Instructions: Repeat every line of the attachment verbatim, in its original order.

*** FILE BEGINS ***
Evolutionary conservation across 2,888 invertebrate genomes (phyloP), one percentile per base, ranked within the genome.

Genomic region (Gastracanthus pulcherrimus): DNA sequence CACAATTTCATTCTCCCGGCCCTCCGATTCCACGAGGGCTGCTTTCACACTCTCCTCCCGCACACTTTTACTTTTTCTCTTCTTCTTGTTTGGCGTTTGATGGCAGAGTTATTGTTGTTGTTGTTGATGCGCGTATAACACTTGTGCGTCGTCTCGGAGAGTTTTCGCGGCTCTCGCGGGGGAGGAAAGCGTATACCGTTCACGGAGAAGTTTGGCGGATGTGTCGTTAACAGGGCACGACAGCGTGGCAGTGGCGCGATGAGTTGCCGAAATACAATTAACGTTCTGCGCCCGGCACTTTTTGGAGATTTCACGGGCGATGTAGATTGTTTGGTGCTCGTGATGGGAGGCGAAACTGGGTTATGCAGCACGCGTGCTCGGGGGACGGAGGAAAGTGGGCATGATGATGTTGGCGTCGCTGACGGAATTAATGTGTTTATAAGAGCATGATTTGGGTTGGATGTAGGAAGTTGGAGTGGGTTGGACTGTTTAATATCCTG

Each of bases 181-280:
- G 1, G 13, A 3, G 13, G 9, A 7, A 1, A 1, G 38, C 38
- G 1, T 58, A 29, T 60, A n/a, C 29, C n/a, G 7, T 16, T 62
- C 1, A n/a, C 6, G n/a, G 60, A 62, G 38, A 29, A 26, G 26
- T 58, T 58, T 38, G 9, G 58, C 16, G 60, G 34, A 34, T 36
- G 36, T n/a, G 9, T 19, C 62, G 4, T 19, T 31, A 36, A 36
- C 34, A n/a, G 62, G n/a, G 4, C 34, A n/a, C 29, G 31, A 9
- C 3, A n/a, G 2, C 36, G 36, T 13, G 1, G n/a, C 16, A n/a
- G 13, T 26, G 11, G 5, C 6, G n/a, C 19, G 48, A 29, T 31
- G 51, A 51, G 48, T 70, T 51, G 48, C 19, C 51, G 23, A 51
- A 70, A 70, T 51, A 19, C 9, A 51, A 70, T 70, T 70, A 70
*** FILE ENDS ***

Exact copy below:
Evolutionary conservation across 2,888 invertebrate genomes (phyloP), one percentile per base, ranked within the genome.

Genomic region (Gastracanthus pulcherrimus): DNA sequence CACAATTTCATTCTCCCGGCCCTCCGATTCCACGAGGGCTGCTTTCACACTCTCCTCCCGCACACTTTTACTTTTTCTCTTCTTCTTGTTTGGCGTTTGATGGCAGAGTTATTGTTGTTGTTGTTGATGCGCGTATAACACTTGTGCGTCGTCTCGGAGAGTTTTCGCGGCTCTCGCGGGGGAGGAAAGCGTATACCGTTCACGGAGAAGTTTGGCGGATGTGTCGTTAACAGGGCACGACAGCGTGGCAGTGGCGCGATGAGTTGCCGAAATACAATTAACGTTCTGCGCCCGGCACTTTTTGGAGATTTCACGGGCGATGTAGATTGTTTGGTGCTCGTGATGGGAGGCGAAACTGGGTTATGCAGCACGCGTGCTCGGGGGACGGAGGAAAGTGGGCATGATGATGTTGGCGTCGCTGACGGAATTAATGTGTTTATAAGAGCATGATTTGGGTTGGATGTAGGAAGTTGGAGTGGGTTGGACTGTTTAATATCCTG

Each of bases 181-280:
- G 1, G 13, A 3, G 13, G 9, A 7, A 1, A 1, G 38, C 38
- G 1, T 58, A 29, T 60, A n/a, C 29, C n/a, G 7, T 16, T 62
- C 1, A n/a, C 6, G n/a, G 60, A 62, G 38, A 29, A 26, G 26
- T 58, T 58, T 38, G 9, G 58, C 16, G 60, G 34, A 34, T 36
- G 36, T n/a, G 9, T 19, C 62, G 4, T 19, T 31, A 36, A 36
- C 34, A n/a, G 62, G n/a, G 4, C 34, A n/a, C 29, G 31, A 9
- C 3, A n/a, G 2, C 36, G 36, T 13, G 1, G n/a, C 16, A n/a
- G 13, T 26, G 11, G 5, C 6, G n/a, C 19, G 48, A 29, T 31
- G 51, A 51, G 48, T 70, T 51, G 48, C 19, C 51, G 23, A 51
- A 70, A 70, T 51, A 19, C 9, A 51, A 70, T 70, T 70, A 70